The Importance of Planning for Death – Part 1

Dying is not a concern for the dead but can become a living nightmare for the loved ones that are left behind. They can suffer financial stress, added emotional trauma and endless administration agony. Therefore, having your affairs in order could be a very important last act of kindness that you can give your loved ones.

If a person passes away, the assets and liabilities that they owned become known as their estate. The estate needs to be wound up by distributing the assets, settling outstanding debt and paying applicable taxes.  An executor is responsible for winding up the estate and can be responsible for tasks such as collecting assets, legally transferring assets, liaising with the Master of the High Court, paying final taxes, and ensuring that any last wishes of the deceased are honoured, to name but a few. The Master of the High Court is the court’s representative who is responsible for overseeing the administration of the estate, care of minors and setting up a testamentary trust, if needed.

With some important terminology out of the way, let us dive into Part One of the reasons why it is important to plan for your death.

Avoid dying intestate

Dying ‘intestate’ is the formal phrase for referring to someone that passes away without a valid last will and testament, meaning that their estate will be distributed according to the laws of intestate succession as set out in the Intestate Succession Act of 1987. This law sets out a fixed formula that will be followed to distribute the assets in the estate. The risk associated with this is that a loved one that may be financially dependent on you, may not benefit adequately, or benefit at all, from such a distribution and people that you do not have a relationship with may benefit at the cost of other loved ones. The table below is a basic summary of this intestate ‘formula’:

Avoid dying intestate by drawing up and signing a valid last will and testament, and make sure to update it regularly as your circumstances change. This is the only way to have a say in how your estate should be distributed should you pass away.

You can nominate an executor in your will

The deceased can nominate an executor of their estate in their last will and testament. Alternatively, the Master of the High Court will appoint an executor of their choice and that may not have been the wishes of the deceased. Nominated executors do, however, have the right to decline the appointment and it is therefore important to nominate the appropriate person. A family member or friend or alternatively a professional can be nominated as the executor, but there are pros and cons to either. A professional will charge a fee for the administration while a friend or family member will probably perform this duty at no additional charge, but think carefully before trying to save a buck on executor’s fees. The process of winding up an estate can be an enormous burden on a loved one while they are going through a period of grieving. It can also be a demanding job requiring interaction with many different parties, adhering to many regulations and keeping up with specific timelines.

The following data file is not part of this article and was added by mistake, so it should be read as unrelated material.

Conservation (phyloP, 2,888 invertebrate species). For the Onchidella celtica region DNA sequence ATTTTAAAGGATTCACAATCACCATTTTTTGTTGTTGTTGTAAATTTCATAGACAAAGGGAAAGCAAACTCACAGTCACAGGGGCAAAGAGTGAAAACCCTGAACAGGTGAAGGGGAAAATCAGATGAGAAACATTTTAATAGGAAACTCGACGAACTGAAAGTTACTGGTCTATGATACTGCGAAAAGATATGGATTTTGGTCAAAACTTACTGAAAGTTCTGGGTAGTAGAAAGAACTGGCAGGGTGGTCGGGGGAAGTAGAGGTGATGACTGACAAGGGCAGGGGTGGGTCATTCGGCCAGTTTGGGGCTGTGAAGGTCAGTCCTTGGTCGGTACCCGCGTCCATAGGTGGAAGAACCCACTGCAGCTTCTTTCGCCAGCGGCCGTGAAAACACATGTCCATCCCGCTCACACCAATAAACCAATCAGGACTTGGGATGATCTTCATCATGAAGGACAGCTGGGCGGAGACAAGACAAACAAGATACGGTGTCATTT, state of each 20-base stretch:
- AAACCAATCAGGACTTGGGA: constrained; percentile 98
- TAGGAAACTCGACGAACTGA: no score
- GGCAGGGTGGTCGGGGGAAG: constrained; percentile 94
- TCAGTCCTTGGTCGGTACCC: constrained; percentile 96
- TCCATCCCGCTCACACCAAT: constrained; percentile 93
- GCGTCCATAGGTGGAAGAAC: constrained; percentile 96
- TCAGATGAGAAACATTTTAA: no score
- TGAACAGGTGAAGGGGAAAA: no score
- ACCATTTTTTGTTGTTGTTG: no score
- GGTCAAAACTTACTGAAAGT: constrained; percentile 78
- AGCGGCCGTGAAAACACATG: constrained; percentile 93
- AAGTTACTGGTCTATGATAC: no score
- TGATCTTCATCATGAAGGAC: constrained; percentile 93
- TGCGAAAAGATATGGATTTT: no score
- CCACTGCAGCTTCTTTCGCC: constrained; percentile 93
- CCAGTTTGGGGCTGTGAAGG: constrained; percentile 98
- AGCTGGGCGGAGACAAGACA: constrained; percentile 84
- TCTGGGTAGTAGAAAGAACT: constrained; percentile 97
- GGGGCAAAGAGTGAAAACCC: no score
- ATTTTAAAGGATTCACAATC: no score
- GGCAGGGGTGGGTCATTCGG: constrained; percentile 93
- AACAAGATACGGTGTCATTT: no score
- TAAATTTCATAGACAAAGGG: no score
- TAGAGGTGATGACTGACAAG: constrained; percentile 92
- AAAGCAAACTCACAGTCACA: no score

Should you wish to appoint a professional executor for the above reasons, they can ask a fee of up to 3.5% of the net value of the estate plus VAT, if they are registered for VAT. They are also entitled to up to 6% of any income received by the estate that they help collect and administer. These fees are the upper limits and it is important to know that they can be negotiated. Negotiating with a professional and having the agreed fee penned down in the will, before a person passes on, can improve the process and can ensure that the will gets wound up as quickly as possible. Although the fees can be negotiated after a person has passed on by their loved ones, it is often more difficult as there is less room for negotiating. It is therefore beneficial from a cost and time savings perspective to negotiate with and nominate an executor while still alive as it can help smooth out the process when the nominated executor needs to be presented to the Master of the High Court.

Also consider life policies on the life of the deceased that can be put in place and paid for with the goal of covering the executor’s fees. These policies are a great way to help ensure that the executor can carry on with their duties without the distress from loved ones to cover their fees.

Avoid family drama

This is somewhat self-explanatory but can’t be emphasised enough. The grieving process is a time filled with many emotions and everyone deals with it in their own way. No matter how close the relationship between relatives is or how level-headed loved ones left behind can be, during this period of grief, they often tend to be adamant on how they believe the best way is to honour the last wishes of a passed loved one, and their thoughts and opinions on this can often differ significantly. Unfortunately, some also act in greed and self-interest at the cost of other loved ones. By clearly stipulating your wishes in your last will, you can help loved ones focus on the grieving process rather than arguing about how to honour your last wishes or having someone take advantage of your passing.

A will is one of the most important documents you will sign in your life, and it is something that needs to be maintained to keep it up to date with your life’s changing circumstances. Draw up a will and plan to ensure your will is cost effective and that your estate will be distributed effectively. Part Two of this series will consider the role a will can play in ensuring that your minor children are adequately cared for and how to avoid liquidity problems due to your accounts being frozen when you die.